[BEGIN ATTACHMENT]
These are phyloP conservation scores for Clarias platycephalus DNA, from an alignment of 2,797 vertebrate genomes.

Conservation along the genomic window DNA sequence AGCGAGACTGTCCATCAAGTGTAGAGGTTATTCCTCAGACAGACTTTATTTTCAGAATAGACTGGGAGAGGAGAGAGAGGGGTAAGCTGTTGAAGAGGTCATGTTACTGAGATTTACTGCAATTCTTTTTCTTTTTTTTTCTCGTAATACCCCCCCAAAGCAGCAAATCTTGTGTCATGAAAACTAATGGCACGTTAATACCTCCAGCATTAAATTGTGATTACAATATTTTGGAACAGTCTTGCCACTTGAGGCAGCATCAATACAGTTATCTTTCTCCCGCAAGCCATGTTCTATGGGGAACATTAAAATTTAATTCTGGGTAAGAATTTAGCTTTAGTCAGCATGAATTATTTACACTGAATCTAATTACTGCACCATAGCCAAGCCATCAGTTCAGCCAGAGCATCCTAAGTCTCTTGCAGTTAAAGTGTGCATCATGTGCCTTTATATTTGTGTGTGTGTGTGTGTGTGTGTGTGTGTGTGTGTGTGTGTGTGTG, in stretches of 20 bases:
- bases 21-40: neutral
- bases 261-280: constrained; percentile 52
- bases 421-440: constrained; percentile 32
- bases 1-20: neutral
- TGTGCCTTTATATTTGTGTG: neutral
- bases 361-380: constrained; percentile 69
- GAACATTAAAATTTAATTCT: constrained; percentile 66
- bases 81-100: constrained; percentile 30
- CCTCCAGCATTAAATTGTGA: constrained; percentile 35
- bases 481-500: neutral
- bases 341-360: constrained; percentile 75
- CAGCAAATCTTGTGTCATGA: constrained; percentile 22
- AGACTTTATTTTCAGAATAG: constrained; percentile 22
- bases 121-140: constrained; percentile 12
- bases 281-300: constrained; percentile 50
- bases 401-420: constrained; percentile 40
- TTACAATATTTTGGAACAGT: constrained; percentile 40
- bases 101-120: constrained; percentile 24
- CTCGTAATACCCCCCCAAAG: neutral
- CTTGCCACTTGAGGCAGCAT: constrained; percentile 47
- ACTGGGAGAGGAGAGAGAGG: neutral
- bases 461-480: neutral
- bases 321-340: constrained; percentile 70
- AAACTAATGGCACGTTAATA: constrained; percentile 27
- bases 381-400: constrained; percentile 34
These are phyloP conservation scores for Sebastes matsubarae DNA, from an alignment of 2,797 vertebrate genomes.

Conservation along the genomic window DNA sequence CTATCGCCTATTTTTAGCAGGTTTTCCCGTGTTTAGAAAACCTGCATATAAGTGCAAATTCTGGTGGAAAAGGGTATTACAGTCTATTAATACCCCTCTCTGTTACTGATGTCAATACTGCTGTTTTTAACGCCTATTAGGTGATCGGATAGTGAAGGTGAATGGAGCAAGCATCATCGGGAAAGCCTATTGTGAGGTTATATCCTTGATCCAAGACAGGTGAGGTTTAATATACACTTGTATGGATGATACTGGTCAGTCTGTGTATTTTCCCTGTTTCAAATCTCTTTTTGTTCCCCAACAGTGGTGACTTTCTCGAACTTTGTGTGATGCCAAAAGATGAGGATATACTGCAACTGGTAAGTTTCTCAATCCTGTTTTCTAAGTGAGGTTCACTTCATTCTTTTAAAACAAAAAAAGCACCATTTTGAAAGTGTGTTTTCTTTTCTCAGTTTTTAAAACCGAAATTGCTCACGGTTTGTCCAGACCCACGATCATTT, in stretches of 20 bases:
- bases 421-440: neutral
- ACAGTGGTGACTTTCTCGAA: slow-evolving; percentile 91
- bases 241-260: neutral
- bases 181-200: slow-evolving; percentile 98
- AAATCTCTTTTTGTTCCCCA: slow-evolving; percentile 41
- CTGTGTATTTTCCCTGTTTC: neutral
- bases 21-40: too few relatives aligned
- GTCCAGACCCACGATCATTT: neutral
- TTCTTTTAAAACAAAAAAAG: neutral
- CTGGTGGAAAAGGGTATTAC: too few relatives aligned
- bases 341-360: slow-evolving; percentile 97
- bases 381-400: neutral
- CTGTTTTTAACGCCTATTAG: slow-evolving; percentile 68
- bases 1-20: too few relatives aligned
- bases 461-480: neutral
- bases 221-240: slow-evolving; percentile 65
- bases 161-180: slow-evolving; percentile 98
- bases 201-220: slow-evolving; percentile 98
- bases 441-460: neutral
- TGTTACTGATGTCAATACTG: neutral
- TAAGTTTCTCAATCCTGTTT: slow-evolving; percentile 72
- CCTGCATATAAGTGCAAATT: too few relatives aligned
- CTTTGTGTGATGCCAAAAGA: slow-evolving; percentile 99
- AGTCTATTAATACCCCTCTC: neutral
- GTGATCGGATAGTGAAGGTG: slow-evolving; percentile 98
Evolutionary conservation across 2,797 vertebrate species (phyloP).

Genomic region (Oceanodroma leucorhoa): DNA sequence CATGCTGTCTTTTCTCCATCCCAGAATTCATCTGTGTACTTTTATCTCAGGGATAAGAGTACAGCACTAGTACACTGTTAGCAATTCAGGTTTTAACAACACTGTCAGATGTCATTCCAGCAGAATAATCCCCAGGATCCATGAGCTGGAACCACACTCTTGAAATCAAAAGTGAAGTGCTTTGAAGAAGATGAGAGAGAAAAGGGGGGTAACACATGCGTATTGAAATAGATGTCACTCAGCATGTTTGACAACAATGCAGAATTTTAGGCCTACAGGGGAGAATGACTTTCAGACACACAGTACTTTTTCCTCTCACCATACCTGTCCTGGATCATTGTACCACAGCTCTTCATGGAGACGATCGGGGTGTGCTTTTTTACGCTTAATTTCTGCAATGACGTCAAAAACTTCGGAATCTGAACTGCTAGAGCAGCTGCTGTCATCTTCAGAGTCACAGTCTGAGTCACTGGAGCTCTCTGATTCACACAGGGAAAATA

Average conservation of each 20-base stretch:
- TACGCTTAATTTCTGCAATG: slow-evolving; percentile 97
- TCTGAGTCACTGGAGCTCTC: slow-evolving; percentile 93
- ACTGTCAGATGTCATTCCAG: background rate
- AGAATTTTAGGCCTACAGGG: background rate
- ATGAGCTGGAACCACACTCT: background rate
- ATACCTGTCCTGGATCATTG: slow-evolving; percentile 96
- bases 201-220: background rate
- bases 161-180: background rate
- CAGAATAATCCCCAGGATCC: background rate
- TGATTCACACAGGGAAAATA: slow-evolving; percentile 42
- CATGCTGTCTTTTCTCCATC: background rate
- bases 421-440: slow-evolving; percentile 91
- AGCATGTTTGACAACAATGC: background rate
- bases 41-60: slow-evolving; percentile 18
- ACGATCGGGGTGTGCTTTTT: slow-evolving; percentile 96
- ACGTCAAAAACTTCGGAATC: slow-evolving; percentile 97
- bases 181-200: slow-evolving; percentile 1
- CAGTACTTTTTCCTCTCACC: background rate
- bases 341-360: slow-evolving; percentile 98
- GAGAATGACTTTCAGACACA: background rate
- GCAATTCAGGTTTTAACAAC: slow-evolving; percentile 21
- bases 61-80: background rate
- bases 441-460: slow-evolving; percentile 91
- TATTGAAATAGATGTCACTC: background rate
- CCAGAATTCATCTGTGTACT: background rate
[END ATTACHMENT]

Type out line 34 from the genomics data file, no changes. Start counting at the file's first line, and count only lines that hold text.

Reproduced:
- AAATCTCTTTTTGTTCCCCA: slow-evolving; percentile 41